Sanabria relates to the shows theme revolving around the fears, anxieties and insecurities of people
Sanabria relates to the shows theme revolving around the fears, anxieties and insecurities of people having to face others from a different culture and how these fears are dealt with.
Sanabria embraces all of these differing cultures and states that even within Latino culture, there are many different backgrounds, particularly in the Caribbean a sheri are mixtures of European, Asian, African, and Amer-Indian cultures. He symbolically equates our world’s population to a salad bowl. “If you only have lettuce in a bowl, it’s quite boring. You add different ingredients – tomatoes, peppers, onions, etc., and a bit of dressing and when it’s all mixed together, it tastes and looks great.
The individual pieces are all still recognizable and have their own unique flavor, but the mixture is what gives the final creation a better tasting result.”
Back in the day when West Side Story took place, he states, “…the neutral ground was always the dance hall, pizza parlor, candy store, church. If someone had a beef, they took it up afterward away from everyone else in a fist fight. The victor as well as the vanquished were always respected and the brawl was over. There was sense of fair play, nobility to it. That still may not be the best way to settle a dispute, but in today’s society, we see that the levels of violence are so much more elevated and race relations are at an all time low.
We need to find a way to combat that. We need to be more open-minded and not deny ourselves access to other people’s beautiful cultures and ideas. West Side Story challenges us to face the problem head on.”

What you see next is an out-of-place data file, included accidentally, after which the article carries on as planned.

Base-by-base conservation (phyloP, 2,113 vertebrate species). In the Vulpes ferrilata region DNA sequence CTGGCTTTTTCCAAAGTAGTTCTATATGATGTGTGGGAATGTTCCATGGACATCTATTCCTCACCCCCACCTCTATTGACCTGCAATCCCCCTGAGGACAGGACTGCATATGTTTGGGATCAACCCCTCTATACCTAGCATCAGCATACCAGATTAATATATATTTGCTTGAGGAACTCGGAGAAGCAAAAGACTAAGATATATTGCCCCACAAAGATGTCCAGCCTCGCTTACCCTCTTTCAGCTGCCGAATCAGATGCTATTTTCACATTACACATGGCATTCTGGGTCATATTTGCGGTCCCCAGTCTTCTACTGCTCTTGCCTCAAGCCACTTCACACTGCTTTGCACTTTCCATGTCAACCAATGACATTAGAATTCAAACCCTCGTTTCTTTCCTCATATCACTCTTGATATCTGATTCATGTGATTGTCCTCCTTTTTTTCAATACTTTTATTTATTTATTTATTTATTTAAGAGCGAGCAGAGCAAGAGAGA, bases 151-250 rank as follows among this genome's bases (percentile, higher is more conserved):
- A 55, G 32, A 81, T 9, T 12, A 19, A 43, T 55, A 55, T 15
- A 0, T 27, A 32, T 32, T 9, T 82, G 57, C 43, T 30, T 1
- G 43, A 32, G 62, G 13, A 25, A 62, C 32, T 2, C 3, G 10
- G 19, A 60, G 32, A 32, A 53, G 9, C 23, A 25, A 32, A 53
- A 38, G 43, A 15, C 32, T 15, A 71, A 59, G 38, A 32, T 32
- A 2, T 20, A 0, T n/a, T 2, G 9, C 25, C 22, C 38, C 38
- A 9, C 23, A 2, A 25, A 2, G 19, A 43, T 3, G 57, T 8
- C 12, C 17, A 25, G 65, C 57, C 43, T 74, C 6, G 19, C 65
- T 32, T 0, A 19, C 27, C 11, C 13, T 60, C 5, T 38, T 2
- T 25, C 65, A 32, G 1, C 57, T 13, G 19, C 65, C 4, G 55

Sanabria’s reimagining of the shows music had its original incarnation in February of 2017 when he directed his students in the Manhattan School of Music Afro-Cuban Jazz Orchestra in a concert.
From this test drive, he made some modifications. “It was great but just too long, almost two and a half hours of music. That’s a lot for an audience to sit through and brutal for the musicians, particularly the brass players and if you were to do it in a night club setting it would be impossible. So I shortened it by about an hour, cutting out the chafe, without losing its intensity.” Its next outing was at Dizzy’s Club Coca Cola in New York City this past November of 2017 over a three night run, but this time with his own multi-Grammy nominated Multiverse Big Band. “Although my students performed it well, it’s a totally different thing with seasoned professionals and the music demanded that attention.
The three night run was great because by the third and final night the orchestra was firing on all cylinders and that’s the night we recorded it live. It was also simulcast by Jazz at Lincoln Center all over the world on the internet.”
The subsequent recording will be released on July 20th as a commemorative box set to celebrate the Maestro’s centennial. “What’s great about the process is that both Alex and Jamie Bernstein, Maestro Bernstein’s children, have both heard the music and are in love with the approach I took. Jamie said, ‘My father wasn’t proprietary like some composers are.
He liked that people would interpret his work in different ways, which certainly West Side Story has been. But what Bobby has done by adding all of the extra rhythmic elements, well he’s brought the music to a new level of excitement that’s astounding. It’s beyond anything that has ever been done before.
I only wish my father was still alive because he would have loved it!”
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